If we were to implement a federal contact tracing program, Representative Loudermilk asked, how would we ensure citizens that they can know what data will be used and collected, and who has access? Mr. McClendon responded that under the approach developed by the two large technology companies, data is random and stored on a personal phone until the user opts in to upload random numbers to the server. The notification determination is made on the phone and the state provides the messages. The state will not know who the exposed person is until that person opts in by calling the manual contact tracing team.
Representative Maxine Waters (D-CA) asked what developers of a mobile contact tracing technology should consider to ensure that minority communities are not further disadvantaged. Mr. Perry reiterated that AI technologies have not been tested, created, or vetted by persons of color, which has led to various biases.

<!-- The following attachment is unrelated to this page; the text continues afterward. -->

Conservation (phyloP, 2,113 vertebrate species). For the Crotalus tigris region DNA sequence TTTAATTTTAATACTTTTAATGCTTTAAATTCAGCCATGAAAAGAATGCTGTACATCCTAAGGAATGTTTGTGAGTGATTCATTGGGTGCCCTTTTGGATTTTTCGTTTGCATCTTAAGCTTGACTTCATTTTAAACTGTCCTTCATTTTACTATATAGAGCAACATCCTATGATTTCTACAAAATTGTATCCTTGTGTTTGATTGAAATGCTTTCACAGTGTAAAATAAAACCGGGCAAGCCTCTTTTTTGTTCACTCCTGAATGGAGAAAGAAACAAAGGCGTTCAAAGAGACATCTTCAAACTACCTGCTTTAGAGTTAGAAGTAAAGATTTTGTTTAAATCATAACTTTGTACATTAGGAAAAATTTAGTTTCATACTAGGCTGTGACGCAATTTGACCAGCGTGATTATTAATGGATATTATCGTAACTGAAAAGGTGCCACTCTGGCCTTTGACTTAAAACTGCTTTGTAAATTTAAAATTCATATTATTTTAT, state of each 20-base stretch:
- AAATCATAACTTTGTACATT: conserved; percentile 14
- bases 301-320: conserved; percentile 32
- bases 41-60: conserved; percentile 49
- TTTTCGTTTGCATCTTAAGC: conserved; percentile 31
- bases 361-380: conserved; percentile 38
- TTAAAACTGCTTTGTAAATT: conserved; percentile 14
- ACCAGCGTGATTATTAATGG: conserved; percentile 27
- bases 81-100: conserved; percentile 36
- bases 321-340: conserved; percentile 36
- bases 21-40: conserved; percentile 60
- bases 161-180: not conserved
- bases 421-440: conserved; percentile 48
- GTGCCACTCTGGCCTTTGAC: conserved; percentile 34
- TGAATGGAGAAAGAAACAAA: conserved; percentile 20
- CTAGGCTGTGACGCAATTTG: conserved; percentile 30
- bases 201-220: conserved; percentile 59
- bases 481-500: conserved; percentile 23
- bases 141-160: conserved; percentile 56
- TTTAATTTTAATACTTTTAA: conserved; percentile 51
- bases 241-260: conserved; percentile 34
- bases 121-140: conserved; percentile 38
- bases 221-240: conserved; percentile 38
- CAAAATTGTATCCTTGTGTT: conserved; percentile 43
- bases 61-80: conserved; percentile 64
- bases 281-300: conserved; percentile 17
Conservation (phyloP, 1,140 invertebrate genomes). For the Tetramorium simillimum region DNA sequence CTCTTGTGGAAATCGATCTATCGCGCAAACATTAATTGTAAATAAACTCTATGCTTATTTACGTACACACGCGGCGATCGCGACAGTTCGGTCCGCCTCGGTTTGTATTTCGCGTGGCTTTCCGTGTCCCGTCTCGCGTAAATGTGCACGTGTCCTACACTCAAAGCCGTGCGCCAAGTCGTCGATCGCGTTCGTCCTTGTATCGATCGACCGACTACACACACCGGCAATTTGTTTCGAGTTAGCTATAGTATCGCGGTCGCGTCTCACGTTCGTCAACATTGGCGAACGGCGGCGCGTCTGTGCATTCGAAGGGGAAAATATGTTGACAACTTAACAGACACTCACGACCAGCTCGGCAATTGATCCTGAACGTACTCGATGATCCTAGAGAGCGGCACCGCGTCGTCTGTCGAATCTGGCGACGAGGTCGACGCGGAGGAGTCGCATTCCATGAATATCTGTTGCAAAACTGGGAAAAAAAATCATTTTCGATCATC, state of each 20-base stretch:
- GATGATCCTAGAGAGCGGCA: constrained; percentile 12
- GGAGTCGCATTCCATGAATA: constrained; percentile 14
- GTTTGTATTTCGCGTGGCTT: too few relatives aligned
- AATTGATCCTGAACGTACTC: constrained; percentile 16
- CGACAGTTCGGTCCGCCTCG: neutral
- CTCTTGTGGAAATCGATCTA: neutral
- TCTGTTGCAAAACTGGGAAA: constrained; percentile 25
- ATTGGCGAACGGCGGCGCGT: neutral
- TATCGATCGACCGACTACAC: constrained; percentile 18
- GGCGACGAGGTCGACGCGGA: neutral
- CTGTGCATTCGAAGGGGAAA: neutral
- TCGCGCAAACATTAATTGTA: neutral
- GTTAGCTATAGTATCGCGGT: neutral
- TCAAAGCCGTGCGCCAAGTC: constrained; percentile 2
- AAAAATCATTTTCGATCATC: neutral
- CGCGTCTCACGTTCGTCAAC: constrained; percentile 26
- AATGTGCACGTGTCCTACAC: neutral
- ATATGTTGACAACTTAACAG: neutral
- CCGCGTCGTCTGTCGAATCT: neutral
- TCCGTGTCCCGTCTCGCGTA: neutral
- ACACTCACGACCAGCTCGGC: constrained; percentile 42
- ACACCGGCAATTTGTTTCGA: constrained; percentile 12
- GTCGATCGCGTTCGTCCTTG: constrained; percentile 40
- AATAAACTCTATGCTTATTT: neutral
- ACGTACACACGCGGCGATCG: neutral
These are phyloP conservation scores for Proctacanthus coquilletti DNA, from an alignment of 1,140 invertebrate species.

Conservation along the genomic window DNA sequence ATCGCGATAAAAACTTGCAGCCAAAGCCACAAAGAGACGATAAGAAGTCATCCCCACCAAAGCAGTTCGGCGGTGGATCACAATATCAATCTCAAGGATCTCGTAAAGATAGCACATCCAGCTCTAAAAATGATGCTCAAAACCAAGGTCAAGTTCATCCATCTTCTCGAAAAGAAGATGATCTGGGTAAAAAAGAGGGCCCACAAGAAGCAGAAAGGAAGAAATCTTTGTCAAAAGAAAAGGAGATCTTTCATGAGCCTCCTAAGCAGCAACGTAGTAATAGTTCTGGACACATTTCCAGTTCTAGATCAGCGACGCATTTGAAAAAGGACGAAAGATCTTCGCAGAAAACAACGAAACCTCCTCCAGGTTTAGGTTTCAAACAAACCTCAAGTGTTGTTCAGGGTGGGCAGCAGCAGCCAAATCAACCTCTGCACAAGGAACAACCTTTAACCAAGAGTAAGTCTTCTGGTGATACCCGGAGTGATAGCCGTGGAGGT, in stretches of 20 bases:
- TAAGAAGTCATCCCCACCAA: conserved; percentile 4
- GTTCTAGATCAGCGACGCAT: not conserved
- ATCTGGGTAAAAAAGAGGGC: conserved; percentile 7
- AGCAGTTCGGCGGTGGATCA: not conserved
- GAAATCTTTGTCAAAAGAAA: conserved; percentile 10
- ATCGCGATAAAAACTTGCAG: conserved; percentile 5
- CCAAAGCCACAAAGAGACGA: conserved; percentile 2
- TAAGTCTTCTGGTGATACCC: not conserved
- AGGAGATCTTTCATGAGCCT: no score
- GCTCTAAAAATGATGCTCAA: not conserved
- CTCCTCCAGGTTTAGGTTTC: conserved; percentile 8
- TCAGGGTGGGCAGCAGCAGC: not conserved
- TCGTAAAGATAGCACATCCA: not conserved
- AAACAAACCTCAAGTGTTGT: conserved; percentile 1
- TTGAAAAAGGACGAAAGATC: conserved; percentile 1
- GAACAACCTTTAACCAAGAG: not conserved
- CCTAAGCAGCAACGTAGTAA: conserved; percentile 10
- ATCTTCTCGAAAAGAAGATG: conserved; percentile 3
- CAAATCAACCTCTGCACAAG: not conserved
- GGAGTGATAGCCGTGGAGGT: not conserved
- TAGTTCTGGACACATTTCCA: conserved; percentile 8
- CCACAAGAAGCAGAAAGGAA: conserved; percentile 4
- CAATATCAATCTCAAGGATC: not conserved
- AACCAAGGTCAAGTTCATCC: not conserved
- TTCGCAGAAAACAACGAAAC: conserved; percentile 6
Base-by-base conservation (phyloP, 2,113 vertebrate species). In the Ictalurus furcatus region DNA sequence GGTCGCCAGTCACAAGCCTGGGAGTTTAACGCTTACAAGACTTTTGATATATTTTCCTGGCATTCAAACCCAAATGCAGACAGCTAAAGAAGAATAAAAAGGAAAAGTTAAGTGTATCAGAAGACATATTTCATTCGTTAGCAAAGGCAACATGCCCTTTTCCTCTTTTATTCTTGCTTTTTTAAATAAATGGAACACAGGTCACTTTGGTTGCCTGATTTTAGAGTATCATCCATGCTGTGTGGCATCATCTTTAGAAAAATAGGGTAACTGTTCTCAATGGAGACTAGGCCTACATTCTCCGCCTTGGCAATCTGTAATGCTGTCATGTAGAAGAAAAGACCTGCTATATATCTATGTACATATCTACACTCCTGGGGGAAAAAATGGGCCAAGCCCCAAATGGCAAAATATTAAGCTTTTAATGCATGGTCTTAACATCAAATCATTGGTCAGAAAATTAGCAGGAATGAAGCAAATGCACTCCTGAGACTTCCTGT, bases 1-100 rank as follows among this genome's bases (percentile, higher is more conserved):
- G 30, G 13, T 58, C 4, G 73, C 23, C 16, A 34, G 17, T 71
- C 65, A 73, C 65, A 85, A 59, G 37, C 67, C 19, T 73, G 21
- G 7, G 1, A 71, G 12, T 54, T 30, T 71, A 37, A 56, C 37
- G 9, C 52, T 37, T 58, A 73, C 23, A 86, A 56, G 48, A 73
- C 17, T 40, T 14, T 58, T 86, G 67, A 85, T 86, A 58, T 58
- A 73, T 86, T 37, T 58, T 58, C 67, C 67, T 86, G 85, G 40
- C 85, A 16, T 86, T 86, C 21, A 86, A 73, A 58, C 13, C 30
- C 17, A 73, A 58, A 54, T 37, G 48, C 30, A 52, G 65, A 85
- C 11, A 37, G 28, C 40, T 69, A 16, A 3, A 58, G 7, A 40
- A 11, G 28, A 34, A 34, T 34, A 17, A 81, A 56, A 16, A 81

Congressman Sean Casten (D-IL) asked whether AI used in contact tracing is solely backward-looking or could predict future hotspots. Mr. McClendon replied that to predict the future, you need to know the past. Manual contact tracing interviews, where an infected or exposed person describes where he or she has been, would provide significant data to include in a machine-learning algorithm, enabling tracers to predict where a hotspot might occur in the future. However, privacy issues and technological incompatibility (e.g., county and state tools that are not compatible with each other) mean that a lot of data is currently siloed and even inaccessible, impeding the ability for AI to look forward.